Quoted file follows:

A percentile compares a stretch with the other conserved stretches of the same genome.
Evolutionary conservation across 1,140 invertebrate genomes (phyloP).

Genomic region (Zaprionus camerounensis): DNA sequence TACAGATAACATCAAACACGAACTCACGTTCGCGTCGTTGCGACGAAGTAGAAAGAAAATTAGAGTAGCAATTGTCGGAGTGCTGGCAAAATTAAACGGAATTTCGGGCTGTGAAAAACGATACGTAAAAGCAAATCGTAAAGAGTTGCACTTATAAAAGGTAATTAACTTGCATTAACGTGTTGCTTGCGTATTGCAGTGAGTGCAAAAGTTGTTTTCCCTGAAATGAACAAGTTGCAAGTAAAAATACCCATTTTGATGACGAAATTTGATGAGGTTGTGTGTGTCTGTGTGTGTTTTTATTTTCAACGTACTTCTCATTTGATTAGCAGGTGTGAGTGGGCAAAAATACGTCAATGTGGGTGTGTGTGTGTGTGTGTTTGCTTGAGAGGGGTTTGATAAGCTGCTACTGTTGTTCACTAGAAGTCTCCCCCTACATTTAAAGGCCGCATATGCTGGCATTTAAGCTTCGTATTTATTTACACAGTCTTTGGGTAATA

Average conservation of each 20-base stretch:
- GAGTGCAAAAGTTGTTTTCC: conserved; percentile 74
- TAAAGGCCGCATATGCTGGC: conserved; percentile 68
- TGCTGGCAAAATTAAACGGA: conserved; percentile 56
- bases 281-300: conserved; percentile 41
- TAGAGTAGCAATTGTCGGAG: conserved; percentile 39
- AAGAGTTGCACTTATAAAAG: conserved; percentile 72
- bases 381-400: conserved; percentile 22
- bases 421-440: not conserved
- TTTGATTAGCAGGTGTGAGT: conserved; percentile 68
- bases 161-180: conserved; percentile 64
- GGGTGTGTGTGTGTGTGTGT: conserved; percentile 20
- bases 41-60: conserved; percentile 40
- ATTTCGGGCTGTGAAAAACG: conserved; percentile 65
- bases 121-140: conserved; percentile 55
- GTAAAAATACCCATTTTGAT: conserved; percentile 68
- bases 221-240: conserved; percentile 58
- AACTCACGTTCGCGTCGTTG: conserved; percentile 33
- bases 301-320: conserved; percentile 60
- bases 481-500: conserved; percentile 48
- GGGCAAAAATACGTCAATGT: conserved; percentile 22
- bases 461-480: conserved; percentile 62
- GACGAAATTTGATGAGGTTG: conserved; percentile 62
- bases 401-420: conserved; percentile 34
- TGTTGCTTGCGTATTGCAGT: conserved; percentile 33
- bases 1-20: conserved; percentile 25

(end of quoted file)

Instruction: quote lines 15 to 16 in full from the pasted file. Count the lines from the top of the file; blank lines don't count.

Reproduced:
- GGGTGTGTGTGTGTGTGTGT: conserved; percentile 20
- bases 41-60: conserved; percentile 40